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Talking nowadays about technology and automated maneuvering in the car industry is no longer a tale of Orwellian science fiction.
Regulators, industry players, safety specialists and society as a whole have started seeing — and feeling comfortable about — the prominent role technology can play in a global automotive supplier market estimated at US$620 billion by Statista, a multi-sector statistics provider.
Car manufacturers from Germany to Japan and the US are switching gears. They are adapting to new trends pervading not only technology but also innovation, convenience and comfort.
Consumers seek innovative and convenient vehicles. Some buyers relish electric cars and their inherent promise of a greener and more breathable environment. The Internet of Things plays a prominent role in daily tasks as diverse as parking a car, servicing it and checking its thermodynamic stability and components. And autopilot — the idea that a “smart” car can drive itself with or without passengers — is gaining momentum.
If you think all this is too sci-fi, read a few reports recently published by the National Highway Traffic Safety Administration, the U.S. auto industry’s chief regulator.
From crash avoidance to biomechanics and trauma, from automotive cybersecurity to vehicle safety, the NHTSA has highlighted the unique importance that technology and electronics will play in tomorrow’s car. Other regulators in Germany, Japan and Canada have reached similar conclusions, enjoining car manufacturers to pay attention to electronics — and their inherent safety risks — throughout the industry’s value chain.
Electronic Manufacturing Services, or EMS, is well positioned to serve the needs of carmakers as the sector braces for more technology and electronics in the vehicles we will drive in the next few years.
EMS encompasses all companies that manufacture, test, distribute and provide return/repair services for electronic components. These businesses play a critical role in the production of a car, as well as in work streams as varied as maintenance, servicing and upgrading. EMS providers — sometimes called providers of Electronic Contract Manufacturing, or Contract Manufacturers — also furnish parts and expertise to assembly lines for original equipment manufacturers (OEM).
The fact that Contract Manufacturing businesses are ratcheting up investments is a good thing.
In an era in where Internet and technology have percolated into every aspect of car manufacturing — and in every aspect of daily life, for that matter — the need for quality electronics and technical expertise becomes salient.
A recent report by Deloitte Automotive Practice lifts the veil on the increased technological needs of a “connected vehicle.” (A connected vehicle is similar to your smart phone; you can program it, track its performance and schedule most tasks on it, among other things.) According to Deloitte, EMS providers can provide know-how and components in power control, safety control, communications and entertainment system, and body electronics.
Specifically, EMS businesses must gear up for quality and expertise in areas as diverse as advanced driver assistance systems, telematics, gasoline direct injection, tire pressure monitoring system, communication and entertainment system, steering control and other power control. EMS proficiency is also necessary in wiring harness, gearbox control, suspension control, passive safety control, dashboard and instrument system, anti-lock braking and electronic stability program.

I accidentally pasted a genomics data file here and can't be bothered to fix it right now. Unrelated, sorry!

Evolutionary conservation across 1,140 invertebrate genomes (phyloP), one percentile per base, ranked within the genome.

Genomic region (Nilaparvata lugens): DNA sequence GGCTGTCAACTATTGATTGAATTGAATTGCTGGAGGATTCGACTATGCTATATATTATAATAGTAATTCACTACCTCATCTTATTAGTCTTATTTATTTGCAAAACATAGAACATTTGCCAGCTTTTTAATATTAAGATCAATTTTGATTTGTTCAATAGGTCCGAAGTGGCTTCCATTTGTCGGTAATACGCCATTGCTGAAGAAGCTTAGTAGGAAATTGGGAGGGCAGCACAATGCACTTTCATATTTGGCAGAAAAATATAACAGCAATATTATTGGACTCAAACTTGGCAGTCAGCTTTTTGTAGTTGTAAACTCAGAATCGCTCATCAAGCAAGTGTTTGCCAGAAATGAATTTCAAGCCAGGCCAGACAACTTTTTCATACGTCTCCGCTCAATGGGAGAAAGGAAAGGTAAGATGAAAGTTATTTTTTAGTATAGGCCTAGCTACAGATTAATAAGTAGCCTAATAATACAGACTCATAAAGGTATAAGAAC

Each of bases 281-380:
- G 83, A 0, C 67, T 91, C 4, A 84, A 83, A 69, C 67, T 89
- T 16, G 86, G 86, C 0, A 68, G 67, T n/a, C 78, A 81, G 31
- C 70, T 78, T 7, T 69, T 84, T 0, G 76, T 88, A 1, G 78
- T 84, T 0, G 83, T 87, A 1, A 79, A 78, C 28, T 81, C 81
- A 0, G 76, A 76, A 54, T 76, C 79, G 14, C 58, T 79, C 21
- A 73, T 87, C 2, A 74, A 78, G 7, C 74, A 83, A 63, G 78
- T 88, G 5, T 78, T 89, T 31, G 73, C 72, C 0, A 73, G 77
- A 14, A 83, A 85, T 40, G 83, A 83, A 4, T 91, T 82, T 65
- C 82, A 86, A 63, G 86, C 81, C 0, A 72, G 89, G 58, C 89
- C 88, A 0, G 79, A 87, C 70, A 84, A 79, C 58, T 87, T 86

Given the breadth and depth of areas where EMS components are necessary, providers must constantly polish their tools, expertise and components. Industry executives see these trends as good for business but also as an opportune public-relations exercise towards the overall society that is more conscious of — and more demanding of — safety, convenience and comfort in vehicles.
According to the Wall Street Journal, the high demand for Electronic Manufacturing Services (EMS) is attracting the interest of companies as diverse as traditional EMS providers, IT businesses, software providers and car manufacturers.
In an ever-competitive car industry that lately has seen the entrance of IT powerhouses like Google and Apple, pure-player Electronic Manufacturing Services (EMS) providers such as Asteelflash are well positioned to serve an expanding array of players and consumers. For nearly 20 years, Asteelflash has deployed expertise, components and state-of-the-art tools to fulfill clients’ operational needs. In the new era of technology-driven automotive industry, the company can add value to systems and processes requiring high-quality electronic manufacturing services.
Conscious of the importance of Electronic Manufacturing Services (EMS) in the new mobility age, Asteelflash offers its manufacturing expertise on various applications as varied as infotainment, battery management systems (BMS), emergency parking breaks (EPB), body controllers, lighting, sensors, power controls, electronic door controls, multipoint control unit, automotive levelling systems (ALS), green vehicles rechargeable batteries and charging infrastructure.
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